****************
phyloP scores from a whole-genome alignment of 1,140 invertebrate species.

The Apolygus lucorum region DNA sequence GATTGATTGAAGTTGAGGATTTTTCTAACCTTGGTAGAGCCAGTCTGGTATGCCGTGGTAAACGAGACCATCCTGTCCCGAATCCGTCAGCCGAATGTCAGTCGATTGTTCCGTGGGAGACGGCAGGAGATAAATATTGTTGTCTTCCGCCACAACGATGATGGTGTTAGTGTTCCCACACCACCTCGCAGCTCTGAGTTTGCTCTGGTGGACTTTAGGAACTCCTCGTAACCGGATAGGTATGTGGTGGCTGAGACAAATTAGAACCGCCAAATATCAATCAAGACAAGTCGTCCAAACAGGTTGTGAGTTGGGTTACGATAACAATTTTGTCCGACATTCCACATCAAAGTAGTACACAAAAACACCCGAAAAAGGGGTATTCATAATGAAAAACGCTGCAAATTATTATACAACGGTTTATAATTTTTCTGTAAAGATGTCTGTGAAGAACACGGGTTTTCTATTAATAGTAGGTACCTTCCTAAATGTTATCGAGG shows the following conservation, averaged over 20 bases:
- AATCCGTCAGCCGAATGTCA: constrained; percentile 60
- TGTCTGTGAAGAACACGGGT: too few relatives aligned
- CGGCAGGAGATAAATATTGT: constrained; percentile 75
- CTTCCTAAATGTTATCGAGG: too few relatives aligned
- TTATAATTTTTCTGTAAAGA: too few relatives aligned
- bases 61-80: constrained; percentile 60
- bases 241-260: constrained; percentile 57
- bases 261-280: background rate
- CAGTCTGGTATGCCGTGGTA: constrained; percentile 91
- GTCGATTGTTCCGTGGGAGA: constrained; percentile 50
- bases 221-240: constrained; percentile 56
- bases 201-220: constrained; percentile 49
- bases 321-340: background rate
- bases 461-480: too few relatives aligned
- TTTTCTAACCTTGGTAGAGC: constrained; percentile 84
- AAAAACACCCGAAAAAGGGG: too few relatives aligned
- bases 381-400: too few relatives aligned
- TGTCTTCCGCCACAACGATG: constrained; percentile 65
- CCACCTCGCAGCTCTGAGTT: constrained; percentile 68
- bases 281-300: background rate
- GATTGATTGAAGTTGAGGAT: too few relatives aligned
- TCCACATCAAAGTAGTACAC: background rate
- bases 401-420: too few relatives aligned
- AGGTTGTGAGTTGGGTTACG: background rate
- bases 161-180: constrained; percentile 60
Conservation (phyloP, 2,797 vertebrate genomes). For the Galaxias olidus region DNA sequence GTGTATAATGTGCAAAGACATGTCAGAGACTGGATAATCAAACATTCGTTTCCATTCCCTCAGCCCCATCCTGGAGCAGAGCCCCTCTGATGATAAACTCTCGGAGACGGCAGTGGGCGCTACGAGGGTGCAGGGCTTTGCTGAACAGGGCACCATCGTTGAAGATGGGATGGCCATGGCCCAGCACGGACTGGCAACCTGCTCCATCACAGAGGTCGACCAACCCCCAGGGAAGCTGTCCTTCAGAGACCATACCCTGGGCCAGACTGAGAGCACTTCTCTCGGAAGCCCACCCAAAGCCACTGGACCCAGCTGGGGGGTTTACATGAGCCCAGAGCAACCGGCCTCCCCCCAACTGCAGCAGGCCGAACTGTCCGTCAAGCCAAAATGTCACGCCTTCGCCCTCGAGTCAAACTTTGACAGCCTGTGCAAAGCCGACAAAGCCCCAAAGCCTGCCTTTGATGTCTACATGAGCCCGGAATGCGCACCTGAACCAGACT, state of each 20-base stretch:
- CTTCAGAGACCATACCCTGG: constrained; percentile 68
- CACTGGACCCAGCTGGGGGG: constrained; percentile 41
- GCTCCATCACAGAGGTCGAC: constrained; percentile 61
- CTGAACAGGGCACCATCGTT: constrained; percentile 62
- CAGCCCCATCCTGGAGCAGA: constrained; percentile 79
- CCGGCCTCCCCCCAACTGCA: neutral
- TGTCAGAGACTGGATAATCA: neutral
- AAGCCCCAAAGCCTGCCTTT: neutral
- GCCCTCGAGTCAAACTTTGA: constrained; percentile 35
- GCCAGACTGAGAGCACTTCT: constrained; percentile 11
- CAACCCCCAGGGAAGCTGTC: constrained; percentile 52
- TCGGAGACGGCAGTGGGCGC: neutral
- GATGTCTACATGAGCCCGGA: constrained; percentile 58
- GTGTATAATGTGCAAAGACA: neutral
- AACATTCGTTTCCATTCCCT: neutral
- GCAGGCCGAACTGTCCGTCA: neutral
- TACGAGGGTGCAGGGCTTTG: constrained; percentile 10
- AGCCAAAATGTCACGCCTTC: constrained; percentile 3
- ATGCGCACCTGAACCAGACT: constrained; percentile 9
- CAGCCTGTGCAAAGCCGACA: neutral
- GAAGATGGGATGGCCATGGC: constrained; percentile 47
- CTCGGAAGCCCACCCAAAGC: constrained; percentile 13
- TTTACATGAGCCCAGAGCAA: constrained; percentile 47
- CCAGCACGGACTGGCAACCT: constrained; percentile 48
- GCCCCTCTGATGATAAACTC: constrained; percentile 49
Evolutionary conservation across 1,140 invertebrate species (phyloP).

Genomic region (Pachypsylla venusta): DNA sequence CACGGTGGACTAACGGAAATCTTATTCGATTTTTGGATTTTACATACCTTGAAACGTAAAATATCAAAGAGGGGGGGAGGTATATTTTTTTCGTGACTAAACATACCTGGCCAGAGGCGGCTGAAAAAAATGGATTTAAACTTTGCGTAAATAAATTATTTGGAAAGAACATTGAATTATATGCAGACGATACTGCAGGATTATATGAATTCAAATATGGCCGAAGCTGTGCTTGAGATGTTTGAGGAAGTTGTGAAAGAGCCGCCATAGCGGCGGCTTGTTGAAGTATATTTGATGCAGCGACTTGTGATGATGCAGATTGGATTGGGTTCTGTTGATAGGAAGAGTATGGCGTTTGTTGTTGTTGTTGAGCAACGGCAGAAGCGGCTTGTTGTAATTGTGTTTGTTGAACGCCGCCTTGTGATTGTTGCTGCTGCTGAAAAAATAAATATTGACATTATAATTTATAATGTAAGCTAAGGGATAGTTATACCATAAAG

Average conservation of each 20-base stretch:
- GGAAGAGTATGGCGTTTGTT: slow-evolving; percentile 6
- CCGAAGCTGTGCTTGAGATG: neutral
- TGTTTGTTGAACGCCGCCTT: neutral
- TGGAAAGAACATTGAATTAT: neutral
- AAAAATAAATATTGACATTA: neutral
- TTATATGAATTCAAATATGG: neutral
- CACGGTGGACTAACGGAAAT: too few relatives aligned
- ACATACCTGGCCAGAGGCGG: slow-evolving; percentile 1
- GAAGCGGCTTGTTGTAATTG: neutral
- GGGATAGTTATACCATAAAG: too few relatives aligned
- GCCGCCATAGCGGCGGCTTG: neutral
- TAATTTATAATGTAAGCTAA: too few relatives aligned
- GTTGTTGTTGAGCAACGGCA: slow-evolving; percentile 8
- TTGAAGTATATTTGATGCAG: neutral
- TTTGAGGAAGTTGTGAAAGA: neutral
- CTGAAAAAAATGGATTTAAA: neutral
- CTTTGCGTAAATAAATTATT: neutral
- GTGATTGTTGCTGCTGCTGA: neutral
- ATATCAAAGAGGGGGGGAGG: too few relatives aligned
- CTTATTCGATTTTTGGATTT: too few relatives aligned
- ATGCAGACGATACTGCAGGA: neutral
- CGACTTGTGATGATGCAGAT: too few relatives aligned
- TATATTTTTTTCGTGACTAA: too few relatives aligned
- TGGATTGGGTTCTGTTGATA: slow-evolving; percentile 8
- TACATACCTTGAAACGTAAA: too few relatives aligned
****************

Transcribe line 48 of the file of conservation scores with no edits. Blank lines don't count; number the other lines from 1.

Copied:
- CAGCCTGTGCAAAGCCGACA: neutral